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Agency to wind up seven Kanu-era banks in one year

TRUST

The bank will be the first to be wound up under the new Kenya Deposit Insurance Act (2014) that came into effect on July 1. PHOTO | FILE

Summary

  • There are in total 17 banks undergoing the liquidation with Heritage Bank (once called Export Bank of Africa) that went under on September 13, 1996, set to become the latest to be wound up.

Seven financial institutions under liquidation by the Kenya Deposit Insurance Corporation (KDIC) are likely to be wound up within the next one year, the agency said.

There are in total 17 banks undergoing the liquidation with Heritage Bank (once called Export Bank of Africa) that went under on September 13, 1996, set to become the latest to be wound up.

The bank will be the first to be wound up under the new Kenya Deposit Insurance Act (2014) that came into effect on July 1.

“The 17 are at various stages of liquidation. We have seven banks in line for winding up, where the Heritage Bank is the first one. We expect the other six to be done within the next one year,” said KDIC acting chief executive officer Aggrey Bett.

Mr Bett was, however, not willing to disclose the other six banks and neither did he give the timeframe for winding up of the remaining 10.

The liquidation process involves payment of depositors a guaranteed sum of up to the Sh100,000 insured deposits while those with balances in excess of the sum are entitled to receive liquidation dividends based on the value of recoveries and proceeds from the sale of the institution’s assets.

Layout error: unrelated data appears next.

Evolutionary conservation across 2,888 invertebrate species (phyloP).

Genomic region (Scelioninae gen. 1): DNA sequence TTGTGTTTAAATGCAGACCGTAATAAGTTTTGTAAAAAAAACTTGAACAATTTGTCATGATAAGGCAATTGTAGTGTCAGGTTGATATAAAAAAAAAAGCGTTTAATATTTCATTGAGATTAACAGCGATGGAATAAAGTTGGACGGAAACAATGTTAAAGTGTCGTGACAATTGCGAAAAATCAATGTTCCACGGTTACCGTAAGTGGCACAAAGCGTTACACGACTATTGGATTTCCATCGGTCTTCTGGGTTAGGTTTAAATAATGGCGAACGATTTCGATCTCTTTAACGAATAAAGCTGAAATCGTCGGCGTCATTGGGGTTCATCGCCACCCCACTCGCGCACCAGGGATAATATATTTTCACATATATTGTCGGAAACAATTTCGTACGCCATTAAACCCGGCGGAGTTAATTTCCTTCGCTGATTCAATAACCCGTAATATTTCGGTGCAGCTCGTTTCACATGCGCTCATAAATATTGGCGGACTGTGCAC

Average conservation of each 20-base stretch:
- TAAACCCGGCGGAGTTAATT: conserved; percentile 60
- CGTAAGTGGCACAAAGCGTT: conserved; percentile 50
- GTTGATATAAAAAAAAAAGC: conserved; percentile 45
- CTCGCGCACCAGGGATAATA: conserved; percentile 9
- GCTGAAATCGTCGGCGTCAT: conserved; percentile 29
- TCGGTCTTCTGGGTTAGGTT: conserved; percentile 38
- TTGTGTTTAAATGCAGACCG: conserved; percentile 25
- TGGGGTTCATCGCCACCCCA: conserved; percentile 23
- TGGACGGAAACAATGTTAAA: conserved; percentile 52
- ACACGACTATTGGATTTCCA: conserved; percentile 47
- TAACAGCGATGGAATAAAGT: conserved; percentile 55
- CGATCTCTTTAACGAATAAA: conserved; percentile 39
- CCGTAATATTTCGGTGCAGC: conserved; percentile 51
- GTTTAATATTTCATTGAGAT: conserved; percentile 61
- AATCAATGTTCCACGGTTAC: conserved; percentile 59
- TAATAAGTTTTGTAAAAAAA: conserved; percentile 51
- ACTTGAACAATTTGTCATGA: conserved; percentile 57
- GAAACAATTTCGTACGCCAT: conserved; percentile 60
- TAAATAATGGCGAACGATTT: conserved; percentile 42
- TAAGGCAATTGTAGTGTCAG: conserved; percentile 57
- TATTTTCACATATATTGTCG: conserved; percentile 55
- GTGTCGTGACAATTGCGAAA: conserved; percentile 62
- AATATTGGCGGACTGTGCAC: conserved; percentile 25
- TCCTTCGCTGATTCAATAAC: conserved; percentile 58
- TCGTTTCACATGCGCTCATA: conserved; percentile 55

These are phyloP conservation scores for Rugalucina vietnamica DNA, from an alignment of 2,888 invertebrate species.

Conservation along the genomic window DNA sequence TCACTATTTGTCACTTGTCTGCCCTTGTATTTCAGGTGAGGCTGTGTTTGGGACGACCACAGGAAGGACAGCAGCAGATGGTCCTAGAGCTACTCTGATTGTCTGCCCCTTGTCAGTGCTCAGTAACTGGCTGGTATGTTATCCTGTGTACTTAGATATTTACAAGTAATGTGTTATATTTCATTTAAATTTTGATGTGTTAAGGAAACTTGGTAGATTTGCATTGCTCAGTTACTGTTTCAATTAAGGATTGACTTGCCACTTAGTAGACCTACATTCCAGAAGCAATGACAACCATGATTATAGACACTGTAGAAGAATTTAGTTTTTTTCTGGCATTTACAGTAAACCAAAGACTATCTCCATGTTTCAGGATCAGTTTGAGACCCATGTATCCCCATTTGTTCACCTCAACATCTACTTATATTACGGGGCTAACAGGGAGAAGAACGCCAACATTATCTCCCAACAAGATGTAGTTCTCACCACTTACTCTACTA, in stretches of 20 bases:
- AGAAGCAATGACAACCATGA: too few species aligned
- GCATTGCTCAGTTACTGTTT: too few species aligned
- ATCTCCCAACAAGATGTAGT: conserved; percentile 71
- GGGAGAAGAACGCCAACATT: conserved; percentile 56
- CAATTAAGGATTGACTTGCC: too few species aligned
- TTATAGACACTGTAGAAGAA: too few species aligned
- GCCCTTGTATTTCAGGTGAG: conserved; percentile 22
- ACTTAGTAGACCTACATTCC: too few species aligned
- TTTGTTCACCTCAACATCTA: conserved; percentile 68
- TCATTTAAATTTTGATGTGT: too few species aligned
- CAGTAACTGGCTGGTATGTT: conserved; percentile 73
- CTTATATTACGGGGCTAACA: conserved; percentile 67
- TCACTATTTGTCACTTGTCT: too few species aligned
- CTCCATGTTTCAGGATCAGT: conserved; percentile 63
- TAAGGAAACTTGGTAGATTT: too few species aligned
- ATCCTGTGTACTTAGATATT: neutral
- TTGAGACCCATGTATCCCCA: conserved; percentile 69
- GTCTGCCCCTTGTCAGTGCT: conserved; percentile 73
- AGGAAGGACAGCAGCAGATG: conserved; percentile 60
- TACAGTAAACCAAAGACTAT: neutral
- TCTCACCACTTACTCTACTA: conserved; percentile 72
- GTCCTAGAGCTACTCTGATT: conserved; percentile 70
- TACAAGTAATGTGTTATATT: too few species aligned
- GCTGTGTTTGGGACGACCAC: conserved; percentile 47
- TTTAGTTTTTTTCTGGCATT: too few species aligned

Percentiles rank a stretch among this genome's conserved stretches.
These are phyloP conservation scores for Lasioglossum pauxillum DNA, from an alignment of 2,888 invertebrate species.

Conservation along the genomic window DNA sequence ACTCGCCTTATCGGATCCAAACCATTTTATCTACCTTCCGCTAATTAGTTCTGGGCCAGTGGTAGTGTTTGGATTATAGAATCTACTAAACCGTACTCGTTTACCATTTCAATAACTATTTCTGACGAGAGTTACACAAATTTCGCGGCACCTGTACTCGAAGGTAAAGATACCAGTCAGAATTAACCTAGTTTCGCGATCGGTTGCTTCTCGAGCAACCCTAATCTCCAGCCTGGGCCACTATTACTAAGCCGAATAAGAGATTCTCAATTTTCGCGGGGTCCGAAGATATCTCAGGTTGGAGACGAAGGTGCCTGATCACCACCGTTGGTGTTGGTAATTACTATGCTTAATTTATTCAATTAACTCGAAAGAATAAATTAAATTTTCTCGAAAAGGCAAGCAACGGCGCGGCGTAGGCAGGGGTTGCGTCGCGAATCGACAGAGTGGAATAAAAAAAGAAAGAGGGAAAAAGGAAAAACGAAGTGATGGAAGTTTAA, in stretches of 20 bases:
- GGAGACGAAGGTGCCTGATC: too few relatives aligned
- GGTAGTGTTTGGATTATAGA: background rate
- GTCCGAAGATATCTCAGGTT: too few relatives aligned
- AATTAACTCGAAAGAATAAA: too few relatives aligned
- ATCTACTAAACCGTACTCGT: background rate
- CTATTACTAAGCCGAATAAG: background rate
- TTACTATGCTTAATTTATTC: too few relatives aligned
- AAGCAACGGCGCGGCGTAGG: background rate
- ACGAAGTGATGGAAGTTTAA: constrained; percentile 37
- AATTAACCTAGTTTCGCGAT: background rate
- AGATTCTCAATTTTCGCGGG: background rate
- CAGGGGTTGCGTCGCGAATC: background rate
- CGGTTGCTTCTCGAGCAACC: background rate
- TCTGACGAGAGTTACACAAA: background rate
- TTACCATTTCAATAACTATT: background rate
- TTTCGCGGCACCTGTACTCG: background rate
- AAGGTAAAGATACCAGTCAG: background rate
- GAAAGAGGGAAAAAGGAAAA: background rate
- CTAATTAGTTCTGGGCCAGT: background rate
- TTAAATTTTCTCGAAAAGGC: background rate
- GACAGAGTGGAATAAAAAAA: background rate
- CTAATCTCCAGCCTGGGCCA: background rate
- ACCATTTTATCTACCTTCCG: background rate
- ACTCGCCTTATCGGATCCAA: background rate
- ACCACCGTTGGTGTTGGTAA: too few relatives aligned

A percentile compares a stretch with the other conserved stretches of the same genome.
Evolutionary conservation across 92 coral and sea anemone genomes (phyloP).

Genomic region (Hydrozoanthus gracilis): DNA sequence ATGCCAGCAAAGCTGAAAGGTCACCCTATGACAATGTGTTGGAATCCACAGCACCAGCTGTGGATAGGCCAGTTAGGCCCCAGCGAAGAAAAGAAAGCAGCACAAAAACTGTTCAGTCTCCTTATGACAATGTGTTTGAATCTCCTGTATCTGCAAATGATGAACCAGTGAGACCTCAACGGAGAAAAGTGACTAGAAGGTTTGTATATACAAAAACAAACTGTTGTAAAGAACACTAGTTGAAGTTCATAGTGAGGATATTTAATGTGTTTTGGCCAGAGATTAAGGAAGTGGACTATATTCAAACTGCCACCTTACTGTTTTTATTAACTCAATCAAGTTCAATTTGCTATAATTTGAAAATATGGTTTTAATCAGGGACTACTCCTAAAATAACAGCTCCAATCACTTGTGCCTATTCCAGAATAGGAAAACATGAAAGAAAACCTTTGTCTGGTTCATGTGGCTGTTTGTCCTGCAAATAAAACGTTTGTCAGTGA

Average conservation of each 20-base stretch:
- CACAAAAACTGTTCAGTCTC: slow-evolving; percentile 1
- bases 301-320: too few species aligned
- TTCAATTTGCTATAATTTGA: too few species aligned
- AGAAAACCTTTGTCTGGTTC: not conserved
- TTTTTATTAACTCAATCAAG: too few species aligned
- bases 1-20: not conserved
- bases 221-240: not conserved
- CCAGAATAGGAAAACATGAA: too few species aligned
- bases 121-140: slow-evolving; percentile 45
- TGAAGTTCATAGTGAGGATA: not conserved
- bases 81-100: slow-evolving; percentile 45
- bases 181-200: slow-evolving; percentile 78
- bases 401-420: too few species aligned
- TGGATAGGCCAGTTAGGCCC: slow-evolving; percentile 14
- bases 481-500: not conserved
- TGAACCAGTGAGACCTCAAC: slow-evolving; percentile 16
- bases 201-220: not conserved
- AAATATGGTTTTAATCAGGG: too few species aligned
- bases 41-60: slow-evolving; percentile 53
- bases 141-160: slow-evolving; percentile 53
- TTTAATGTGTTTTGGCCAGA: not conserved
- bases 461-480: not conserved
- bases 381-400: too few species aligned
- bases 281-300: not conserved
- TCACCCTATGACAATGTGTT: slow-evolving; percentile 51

Once the final accounts of the affected bank are prepared, KDIC issues a public notice of intention to apply for release of the liquidator, and thereafter applies to the court for the winding-up of the institution and disposal of the records of the institution.

In a notice published in the media Thursday, KDIC gave the public a 21-day notice to inspect the receipts and payments of Heritage Bank at its offices.

“..any objection you may have to the granting of the release of the liquidator must be notified to the High Court within 21 days of September 11,” read the KDIC notice.

Since early 1990s when a raft of banks collapsed, 24 Kenyan financial institutions have been put under liquidation with seven having already been wound up.

Those wound up include Allied Credit Ltd (2007), International Finance Ltd (2007), Diners Finance Company Ltd (2008), Trade Finance Ltd (2008), Nairobi Finance Company Ltd (2010), Central Finance Kenya Ltd (2012 September), Inter African Credit Finance Ltd (2012 September).

Notable banks under liquidation include Trade Bank, Postbank Credit Ltd, Kenya Finance Bank, Euro Bank, Prudential Building Society and Trust Bank—the largest bank failure in Kenya’s history.

Under the new regulations, banks will on top of a flat fee paid as deposit insurance be required to make additional contributions to the insurance fund based on their risk perception.

Data from CBK shows protected funds were only 10 per cent of total deposits of Sh1.9 trillion last year.

The fund has also recently started going after the private wealth of directors of collapsed banks after getting orders against directors of Trust Bank and Prudential Building Society.